Dr. Daniel Amen posits that there are 7 types of ADD (or ADHD) — each with its own unique symptoms, brain function, neurotransmitter activity, and treatment strategies.
1 of 16
Treating the 7 Types of ADD, and The Science of SPECT
As the founder of six Amen Clinics, I bring a multidisciplinary approach to diagnosing and treating brain-based disorders — including attention deficit disorder (ADHD or ADD) and coexisting conditions. For more than 20 years, I’ve used SPECT brain scans (along with other diagnostic techniques) to develop individual, targeted treatment plans for each patient. Early on, I discovered through brain SPECT patterns that attention deficit is not a single or a simple disorder. There are many types of ADD.
[Webinar Replay: The 7 Types of ADHD and How to Treat Them]
2 of 16
My ADD Is Not Your ADD: Understanding the 7 Types
ADD, anxiety, mood disorders, autism, and other conditions are not single or simple disorders. They all have multiple types. ADD affects many areas of the brain — the prefrontal cortex and cerebellum primarily, but also the anterior cingulate, the temporal lobes, the basal ganglia, and the limbic system. The 7 types of ADD that I studied are based around three neurotransmitters — dopamine, serotonin, and GABA.
3 of 16
Type 1: Classic ADD
This is the easiest type to spot of the 7 types of ADD: Primary symptoms are inattentiveness, distractibility, hyperactivity, disorganization, and impulsivity. Scans of the brain show normal brain activity at rest, and decreased activity, especially in the prefrontal cortex, during a concentration task. People with Classic ADD have decreased blood flow in the prefrontal cortex, cerebellum, and the basal ganglia, the last of which helps produce the neurotransmitter dopamine.
[Self-Test: Could You Have Adult ADHD?]
4 of 16
How Do You Treat Classic ADD?
The goal of treatment here is to boost dopamine levels, which increases focus. I do it with either stimulating medications — Ritalin, Adderall, Vyvanse, Concerta — or stimulating supplements like rhodiola, green tea, ginseng, and the amino acid L-tyrosine. Getting lots of physical activity also helps increase dopamine, as does taking fish oil that is higher in EPA than DHA.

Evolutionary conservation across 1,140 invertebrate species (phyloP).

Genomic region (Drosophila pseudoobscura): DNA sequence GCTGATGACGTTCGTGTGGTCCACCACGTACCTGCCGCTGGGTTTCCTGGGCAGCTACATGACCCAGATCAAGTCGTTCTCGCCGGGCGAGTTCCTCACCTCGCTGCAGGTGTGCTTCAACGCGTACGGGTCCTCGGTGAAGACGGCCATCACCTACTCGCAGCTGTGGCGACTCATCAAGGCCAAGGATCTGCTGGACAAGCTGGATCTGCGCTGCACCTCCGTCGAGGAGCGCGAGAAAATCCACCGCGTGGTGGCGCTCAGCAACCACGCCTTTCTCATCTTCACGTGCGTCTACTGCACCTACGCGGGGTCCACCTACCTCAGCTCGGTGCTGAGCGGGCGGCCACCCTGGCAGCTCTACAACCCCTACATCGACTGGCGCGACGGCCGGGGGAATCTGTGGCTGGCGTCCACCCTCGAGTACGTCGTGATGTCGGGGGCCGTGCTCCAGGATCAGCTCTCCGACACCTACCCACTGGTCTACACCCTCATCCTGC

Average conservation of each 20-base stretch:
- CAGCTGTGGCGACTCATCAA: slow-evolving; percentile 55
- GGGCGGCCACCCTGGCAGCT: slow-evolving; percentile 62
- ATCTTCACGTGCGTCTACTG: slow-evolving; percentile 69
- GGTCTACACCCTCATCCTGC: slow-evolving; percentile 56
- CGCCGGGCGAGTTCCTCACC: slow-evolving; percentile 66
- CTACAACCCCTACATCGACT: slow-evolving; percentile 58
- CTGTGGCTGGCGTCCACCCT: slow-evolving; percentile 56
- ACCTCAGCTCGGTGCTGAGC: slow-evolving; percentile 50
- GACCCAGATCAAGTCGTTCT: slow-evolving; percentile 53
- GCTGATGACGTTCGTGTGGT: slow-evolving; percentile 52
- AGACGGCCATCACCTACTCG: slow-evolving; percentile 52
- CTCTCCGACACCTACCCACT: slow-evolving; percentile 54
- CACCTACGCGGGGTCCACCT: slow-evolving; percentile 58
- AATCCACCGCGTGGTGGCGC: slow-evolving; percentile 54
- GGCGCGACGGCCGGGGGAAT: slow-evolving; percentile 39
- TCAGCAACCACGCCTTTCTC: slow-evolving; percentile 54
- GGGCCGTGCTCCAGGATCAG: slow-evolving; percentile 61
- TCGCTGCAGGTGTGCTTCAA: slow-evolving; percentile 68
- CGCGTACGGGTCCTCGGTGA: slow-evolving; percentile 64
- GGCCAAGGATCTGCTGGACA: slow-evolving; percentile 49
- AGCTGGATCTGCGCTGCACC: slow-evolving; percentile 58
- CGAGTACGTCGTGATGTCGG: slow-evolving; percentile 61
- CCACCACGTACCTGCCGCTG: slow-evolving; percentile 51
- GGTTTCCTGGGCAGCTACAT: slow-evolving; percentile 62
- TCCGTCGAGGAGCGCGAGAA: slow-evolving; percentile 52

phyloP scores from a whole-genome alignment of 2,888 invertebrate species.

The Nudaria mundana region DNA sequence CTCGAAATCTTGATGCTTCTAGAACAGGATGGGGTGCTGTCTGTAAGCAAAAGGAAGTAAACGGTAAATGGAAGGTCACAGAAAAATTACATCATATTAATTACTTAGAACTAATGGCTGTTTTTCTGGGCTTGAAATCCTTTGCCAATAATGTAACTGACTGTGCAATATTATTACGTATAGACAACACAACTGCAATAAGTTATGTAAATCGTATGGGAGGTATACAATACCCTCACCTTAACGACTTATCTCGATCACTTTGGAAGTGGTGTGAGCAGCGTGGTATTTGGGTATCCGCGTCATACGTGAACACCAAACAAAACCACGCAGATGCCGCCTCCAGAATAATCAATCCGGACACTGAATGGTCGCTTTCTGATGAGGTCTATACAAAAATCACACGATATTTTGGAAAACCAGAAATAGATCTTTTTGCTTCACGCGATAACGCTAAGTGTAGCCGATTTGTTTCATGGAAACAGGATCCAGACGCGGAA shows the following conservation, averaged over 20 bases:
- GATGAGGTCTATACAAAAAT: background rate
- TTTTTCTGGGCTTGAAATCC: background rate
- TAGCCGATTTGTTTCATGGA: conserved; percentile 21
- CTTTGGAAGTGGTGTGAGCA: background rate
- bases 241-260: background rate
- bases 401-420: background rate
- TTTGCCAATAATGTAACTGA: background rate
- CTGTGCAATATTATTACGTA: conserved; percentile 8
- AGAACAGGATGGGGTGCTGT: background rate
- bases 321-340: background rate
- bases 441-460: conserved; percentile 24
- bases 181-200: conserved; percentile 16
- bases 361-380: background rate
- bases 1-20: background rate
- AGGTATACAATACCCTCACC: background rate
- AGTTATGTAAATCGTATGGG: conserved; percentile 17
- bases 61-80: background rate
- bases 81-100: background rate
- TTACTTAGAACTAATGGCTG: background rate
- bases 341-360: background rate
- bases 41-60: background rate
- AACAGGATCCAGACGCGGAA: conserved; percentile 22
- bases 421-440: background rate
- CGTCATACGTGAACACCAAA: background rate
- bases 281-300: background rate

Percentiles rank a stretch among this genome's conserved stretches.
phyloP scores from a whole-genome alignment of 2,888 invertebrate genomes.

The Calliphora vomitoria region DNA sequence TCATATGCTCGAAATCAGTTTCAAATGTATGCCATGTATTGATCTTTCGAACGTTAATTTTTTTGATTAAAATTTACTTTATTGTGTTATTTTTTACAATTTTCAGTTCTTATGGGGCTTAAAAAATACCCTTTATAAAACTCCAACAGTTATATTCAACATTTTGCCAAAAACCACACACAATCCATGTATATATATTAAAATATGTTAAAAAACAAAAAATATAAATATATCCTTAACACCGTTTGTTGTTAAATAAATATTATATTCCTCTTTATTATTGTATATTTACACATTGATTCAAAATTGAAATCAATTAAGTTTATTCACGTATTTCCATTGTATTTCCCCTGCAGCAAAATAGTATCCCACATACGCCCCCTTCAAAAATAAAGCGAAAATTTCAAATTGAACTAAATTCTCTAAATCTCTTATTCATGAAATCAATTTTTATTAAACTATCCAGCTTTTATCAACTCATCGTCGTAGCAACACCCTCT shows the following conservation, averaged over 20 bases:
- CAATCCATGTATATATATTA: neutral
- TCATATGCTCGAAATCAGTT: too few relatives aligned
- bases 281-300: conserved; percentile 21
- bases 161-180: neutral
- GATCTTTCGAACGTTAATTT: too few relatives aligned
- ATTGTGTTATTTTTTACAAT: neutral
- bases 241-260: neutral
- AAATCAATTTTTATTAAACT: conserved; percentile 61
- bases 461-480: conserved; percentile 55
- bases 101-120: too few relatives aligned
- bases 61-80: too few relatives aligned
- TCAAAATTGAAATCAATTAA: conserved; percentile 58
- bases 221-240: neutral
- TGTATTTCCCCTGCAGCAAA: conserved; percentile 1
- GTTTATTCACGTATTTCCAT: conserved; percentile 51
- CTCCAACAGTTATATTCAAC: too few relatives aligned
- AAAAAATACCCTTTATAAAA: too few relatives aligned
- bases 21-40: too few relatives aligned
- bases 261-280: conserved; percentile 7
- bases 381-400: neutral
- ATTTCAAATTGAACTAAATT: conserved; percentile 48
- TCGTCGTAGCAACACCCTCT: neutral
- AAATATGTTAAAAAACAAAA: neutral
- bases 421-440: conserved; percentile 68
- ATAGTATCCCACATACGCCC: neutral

5 of 16
Type 2: Inattentive ADD
This type, as well as Classic ADD, have been described in The Diagnostic and Statistical Manual (DSM) of Mental Disorders since 1980. Inattentive ADD is associated with low activity in the prefrontal cortex and low dopamine levels. Symptoms are short attention span, distractibility, disorganization, procrastination. People with this type are not hyperactive or impulsive. They can be introverted and daydream a lot. Girls have this type as much as, or more than, boys.
[Free Download: Your In-Depth Guide to Inattentive ADHD]
6 of 16
How Do You Treat Inattentive ADD?
Inattentive ADD is usually responsive to treatment. It is often possible to change the course of a person’s life if he or she is properly treated. The goal, as with Classic ADD, is to boost dopamine levels. I use the supplements like the amino acid L-tyrosine, which is a building block of dopamine. Take it on an empty stomach for maximum effect. I often also prescribe a stimulant like Adderall, Vyvanse, or Concerta. I put patients on a high-protein, lower-carbohydrate meal plan, and I have them exercise regularly.
7 of 16
Type 3: Overfocused ADD
Patients with overfocused ADD have all of the core ADD symptoms, plus great trouble shifting attention. They get stuck or locked into negative thought patterns or behaviors. There is a deficiency of serotonin and dopamine in the brain. When the brain is scanned, you see that there’s too much activity in the area called the anterior cingulate gyrus, which is the brain’s gear shifter. This overactivity makes it difficult to go from thought to thought, task to task, and to be flexible.
[Related Condition Self-Test: Rejection Sensitive Dsyphoria]
8 of 16
How Do You Treat Over-Focused ADD?